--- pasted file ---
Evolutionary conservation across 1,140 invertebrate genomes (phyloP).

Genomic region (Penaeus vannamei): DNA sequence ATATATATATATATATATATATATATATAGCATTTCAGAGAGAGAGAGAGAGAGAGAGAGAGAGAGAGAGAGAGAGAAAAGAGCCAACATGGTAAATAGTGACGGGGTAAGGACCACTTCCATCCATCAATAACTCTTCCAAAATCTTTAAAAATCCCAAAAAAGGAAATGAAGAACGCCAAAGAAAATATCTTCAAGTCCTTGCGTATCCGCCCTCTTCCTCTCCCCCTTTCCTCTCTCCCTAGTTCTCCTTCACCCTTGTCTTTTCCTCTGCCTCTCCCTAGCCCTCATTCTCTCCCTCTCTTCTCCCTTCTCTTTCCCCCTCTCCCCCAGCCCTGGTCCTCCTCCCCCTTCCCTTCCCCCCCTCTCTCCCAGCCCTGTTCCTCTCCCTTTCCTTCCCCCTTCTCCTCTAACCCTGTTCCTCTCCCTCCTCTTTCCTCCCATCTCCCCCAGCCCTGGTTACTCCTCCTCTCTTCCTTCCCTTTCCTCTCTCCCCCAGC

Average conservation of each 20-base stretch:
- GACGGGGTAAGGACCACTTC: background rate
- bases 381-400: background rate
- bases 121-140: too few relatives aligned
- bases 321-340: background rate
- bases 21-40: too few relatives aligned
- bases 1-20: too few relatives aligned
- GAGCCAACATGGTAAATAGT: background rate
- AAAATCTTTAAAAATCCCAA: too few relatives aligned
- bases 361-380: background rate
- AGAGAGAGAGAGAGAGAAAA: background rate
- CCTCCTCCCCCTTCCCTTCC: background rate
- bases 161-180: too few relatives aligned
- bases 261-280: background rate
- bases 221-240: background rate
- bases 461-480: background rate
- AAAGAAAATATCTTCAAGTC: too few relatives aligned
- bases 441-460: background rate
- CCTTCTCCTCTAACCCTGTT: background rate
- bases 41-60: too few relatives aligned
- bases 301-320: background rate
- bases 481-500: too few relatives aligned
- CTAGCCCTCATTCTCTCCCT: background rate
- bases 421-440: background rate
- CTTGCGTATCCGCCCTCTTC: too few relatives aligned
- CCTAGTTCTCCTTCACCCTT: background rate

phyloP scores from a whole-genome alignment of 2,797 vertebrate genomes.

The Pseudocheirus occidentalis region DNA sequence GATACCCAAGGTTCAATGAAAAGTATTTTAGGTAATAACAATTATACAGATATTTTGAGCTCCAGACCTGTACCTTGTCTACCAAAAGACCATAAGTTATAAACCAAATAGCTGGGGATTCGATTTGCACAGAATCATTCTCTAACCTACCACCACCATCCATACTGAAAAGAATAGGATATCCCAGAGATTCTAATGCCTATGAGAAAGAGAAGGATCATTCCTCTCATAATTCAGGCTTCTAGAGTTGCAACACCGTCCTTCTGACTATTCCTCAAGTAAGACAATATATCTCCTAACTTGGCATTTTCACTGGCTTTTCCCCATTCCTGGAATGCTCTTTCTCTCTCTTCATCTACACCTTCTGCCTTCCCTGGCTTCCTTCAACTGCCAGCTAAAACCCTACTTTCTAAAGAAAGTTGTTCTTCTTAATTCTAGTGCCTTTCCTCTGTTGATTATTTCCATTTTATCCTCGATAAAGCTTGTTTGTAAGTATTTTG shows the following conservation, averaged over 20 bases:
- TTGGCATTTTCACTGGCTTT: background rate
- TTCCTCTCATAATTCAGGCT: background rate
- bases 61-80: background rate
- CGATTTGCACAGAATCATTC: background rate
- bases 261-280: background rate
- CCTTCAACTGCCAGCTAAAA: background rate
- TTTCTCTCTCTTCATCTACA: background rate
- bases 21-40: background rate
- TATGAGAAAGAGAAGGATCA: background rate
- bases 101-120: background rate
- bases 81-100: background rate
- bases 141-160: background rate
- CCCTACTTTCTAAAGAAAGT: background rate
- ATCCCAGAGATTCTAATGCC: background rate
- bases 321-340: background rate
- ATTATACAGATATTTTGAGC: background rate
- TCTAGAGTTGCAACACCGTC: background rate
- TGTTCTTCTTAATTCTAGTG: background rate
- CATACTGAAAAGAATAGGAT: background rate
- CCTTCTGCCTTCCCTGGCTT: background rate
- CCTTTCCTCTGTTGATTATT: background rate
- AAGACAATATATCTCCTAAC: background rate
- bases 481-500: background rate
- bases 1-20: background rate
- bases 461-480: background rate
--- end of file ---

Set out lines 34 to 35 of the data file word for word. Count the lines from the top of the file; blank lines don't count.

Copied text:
- CGATTTGCACAGAATCATTC: background rate
- bases 261-280: background rate